"No One Left Behind" - Page 4




 
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January 18th, 2013  
brinktk
 
 
Quote:
Originally Posted by headwards
Well hang on a minute- there are plenty of armies and situations where getting left behind is still reality. Light infantry operating in the bush is very much unchanged and just as isolated, and in an ambush its back to the last RV or die. Taking one or two wounded would be all a section or det could possibly manage.
Only a nation supremely more powerful then the one its facing can expect to hang onto even its dead which is undeniably a sentimental luxury.

"sentimental luxury"

WTF is that supposed to mean?

I suppose we've been spoiled these last 11 years then? I can't help but think you're taking a shot at us from an "overmatch" standpoint even though overmatch is virtually meaningless in COIN. I'm curious how many situations you've been in where you're left to this decision?

Small unit tactics are small unit tactics whether it's from the US or Zimbabwe. Light infantry isn't that different from your army to mine. I'm pretty sure the US soldiers that are in the middle of the Konar valley are dealing with the same deprivations that you would if you were there. The suck is the suck. We still get our dead out. SSG Guinta of the 173rd charged into the taliban in the middle of a well planned ambush on his column to get their wounded from being taken by the enemy. They were in the middle of the Korengal valley which is about as isolated as you can get. His selfless act broke the back of the enemy ambush. From Chosin to Ia Drang, to Hill 881S, to Fallujah WE BRING OUR DEAD OUT.
January 18th, 2013  
Capt Frogman
 
 
Quote:
Originally Posted by headwards
Well hang on a minute- there are plenty of armies and situations where getting left behind is still reality. Light infantry operating in the bush is very much unchanged and just as isolated, and in an ambush its back to the last RV or die. Taking one or two wounded would be all a section or det could possibly manage.
Only a nation supremely more powerful then the one its facing can expect to hang onto even its dead which is undeniably a sentimental luxury.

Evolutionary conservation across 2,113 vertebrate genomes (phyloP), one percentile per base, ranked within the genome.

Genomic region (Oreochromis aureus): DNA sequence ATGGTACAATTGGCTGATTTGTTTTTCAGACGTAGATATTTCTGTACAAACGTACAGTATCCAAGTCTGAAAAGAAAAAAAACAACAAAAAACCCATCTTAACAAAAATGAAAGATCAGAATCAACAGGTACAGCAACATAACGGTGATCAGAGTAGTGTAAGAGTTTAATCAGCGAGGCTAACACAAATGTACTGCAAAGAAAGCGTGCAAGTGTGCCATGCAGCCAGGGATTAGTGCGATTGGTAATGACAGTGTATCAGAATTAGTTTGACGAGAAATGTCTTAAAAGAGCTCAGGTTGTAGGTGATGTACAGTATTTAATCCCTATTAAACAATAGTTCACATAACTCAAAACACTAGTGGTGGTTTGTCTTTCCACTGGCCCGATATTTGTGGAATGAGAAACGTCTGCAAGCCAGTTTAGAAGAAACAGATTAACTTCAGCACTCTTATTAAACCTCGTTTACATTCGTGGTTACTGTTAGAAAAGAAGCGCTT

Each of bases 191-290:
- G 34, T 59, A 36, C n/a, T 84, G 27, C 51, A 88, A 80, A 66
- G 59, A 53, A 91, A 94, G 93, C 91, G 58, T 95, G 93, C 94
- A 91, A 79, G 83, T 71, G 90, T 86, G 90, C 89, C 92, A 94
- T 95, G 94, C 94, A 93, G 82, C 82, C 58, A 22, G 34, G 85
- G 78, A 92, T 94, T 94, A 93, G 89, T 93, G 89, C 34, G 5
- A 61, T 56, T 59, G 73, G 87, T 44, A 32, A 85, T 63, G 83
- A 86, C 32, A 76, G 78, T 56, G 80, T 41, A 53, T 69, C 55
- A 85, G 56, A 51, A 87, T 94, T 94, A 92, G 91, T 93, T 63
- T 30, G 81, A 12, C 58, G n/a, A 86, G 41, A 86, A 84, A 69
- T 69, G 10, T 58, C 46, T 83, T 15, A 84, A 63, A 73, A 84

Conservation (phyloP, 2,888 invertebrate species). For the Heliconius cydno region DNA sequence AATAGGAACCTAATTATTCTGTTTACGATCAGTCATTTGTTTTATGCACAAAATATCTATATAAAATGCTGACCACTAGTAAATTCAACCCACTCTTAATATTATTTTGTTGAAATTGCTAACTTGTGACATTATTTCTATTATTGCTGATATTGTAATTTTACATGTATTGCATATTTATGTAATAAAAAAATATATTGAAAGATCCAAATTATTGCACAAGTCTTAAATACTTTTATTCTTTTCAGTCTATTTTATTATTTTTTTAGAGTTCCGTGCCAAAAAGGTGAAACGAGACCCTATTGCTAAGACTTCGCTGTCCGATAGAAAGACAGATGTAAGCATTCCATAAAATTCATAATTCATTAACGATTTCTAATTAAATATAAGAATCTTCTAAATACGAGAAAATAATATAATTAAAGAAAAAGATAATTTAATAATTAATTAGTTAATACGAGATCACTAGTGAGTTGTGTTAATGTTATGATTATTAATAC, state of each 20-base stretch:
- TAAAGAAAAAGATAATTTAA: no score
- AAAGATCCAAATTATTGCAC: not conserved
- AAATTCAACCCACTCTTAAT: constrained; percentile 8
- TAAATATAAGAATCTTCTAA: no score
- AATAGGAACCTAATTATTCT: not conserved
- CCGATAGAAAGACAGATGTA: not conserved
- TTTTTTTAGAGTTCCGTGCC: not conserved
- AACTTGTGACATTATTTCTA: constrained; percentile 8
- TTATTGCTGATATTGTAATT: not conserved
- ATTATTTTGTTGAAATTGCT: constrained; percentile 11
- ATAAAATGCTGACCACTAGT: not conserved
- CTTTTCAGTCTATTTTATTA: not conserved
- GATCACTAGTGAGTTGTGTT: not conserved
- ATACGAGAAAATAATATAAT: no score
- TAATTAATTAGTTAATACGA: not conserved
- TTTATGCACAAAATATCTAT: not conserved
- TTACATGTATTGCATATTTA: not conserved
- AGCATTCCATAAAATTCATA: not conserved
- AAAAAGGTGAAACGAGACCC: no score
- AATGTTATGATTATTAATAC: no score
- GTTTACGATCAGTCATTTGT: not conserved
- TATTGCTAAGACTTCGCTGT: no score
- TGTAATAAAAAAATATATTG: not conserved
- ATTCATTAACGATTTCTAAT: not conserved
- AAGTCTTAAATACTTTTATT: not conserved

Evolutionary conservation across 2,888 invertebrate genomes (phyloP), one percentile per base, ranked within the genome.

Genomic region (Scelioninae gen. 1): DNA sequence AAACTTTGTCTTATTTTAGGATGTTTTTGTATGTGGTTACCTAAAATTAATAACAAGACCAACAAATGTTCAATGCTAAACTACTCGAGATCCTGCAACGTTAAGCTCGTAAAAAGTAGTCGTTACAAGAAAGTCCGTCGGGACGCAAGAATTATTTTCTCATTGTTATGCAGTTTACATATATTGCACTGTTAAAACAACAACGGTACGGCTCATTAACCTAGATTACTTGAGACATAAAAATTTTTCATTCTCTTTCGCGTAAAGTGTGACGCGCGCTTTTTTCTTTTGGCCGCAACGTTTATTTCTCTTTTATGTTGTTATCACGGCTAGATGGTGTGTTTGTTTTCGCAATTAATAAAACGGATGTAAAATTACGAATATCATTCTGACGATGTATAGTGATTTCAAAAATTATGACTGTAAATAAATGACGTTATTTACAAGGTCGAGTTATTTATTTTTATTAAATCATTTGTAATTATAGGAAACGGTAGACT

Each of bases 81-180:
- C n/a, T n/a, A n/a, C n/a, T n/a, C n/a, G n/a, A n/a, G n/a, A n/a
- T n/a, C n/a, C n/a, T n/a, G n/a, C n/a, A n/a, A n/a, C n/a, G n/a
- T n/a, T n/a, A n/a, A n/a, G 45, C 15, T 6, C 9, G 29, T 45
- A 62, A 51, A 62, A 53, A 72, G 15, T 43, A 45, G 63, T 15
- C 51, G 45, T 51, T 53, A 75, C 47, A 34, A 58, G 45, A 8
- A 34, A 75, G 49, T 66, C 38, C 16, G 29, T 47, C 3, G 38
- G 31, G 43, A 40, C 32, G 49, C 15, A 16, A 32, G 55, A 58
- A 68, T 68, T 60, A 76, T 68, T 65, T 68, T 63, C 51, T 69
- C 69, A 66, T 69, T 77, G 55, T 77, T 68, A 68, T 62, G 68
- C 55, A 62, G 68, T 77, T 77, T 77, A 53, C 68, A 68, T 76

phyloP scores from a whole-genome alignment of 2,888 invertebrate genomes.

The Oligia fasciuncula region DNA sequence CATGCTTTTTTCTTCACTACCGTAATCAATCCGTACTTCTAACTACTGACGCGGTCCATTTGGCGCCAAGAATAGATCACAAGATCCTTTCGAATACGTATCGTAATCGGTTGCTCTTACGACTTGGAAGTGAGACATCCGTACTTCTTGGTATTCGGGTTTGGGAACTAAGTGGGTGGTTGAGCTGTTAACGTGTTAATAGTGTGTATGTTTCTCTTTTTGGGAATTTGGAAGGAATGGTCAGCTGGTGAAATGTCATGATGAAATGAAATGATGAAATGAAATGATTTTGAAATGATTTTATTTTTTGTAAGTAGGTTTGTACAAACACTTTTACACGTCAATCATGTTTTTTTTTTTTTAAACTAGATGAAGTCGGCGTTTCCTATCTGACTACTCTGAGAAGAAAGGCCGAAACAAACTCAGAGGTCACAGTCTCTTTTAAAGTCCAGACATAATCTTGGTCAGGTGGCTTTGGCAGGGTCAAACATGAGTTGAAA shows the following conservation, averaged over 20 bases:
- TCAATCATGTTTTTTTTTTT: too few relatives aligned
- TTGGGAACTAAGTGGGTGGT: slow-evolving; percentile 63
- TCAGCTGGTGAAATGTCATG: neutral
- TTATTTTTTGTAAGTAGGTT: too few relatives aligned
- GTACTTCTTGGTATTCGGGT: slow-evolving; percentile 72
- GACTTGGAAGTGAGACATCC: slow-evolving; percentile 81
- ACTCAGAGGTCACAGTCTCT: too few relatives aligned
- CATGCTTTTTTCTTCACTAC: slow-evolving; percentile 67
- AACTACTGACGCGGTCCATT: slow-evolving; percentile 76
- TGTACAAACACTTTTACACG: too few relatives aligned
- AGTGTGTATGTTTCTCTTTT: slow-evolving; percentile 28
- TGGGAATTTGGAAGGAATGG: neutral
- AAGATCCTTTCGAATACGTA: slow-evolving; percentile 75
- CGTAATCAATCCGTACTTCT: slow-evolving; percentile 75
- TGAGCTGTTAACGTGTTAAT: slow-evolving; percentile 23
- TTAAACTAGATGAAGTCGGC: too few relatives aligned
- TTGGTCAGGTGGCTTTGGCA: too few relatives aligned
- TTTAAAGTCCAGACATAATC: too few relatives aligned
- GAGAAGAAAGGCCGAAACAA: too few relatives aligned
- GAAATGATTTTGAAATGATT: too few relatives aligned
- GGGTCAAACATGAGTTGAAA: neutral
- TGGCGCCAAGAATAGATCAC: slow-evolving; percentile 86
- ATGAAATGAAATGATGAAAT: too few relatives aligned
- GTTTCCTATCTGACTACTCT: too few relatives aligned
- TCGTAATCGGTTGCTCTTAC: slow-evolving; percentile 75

I beg to differ based on my 22 years service in various conflicts across the world.

A "sentimental luxury"? You've clearly never lost a comrade?
January 18th, 2013  
brinktk
 
 
Quote:
Originally Posted by Capt Frogman

A "sentimental luxury"? You've clearly never lost a comrade?

Clearly he hasn't.

He's a pup, hopefully he never has to find out.

The most terrifying experience I EVER encountered in combat was watching an attached Marine sniper team from hundreds of meters away get overrun. We were doing hunter killer missions within the city and were saturating a real bad area with sniper teams, observers, and DM's. We tried frantically to get a QRF, CCA, CAS,...anything to them before they succumbed to the enemy fire. We were too late. Knowing that those guys were dieing and may end up on some video made us all extremely angry. We went into the area with extreme prejiduce to recover their bodies. We got them back...but not before they were mutilated by the enemy. If he understood the gut wrenching feeling that comes with the idea that YOUR brothers are at the whim of the enemy...he might change his tone.
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January 18th, 2013  
I3BrigPvSk
 
 
Quote:
Originally Posted by brinktk
Clearly he hasn't.

He's a pup, hopefully he never has to find out.

The most terrifying experience I EVER encountered in combat was watching an attached Marine sniper team from hundreds of meters away get overrun. We were doing hunter killer missions within the city and were saturating a real bad area with sniper teams, observers, and DM's. We tried frantically to get a QRF, CCA, CAS,...anything to them before they succumbed to the enemy fire. We were too late. Knowing that those guys were dieing and may end up on some video made us all extremely angry. We went into the area with extreme prejiduce to recover their bodies. We got them back...but not before they were mutilated by the enemy. If he understood the gut wrenching feeling that comes with the idea that YOUR brothers are at the whim of the enemy...you might change your tone.
I am so sorry to hear this; this must be a haunting experience for you and your soldiers. This might be a bit off topic; you, Capt. Frogman, and all other war veterans here. Write down your experience, not for yourself, do it for the men who never returned home, some day in the future. People will listen to you as we are listening to the veterans of WWII. You have daughter, Brinktk. She might want to hear this when she is older.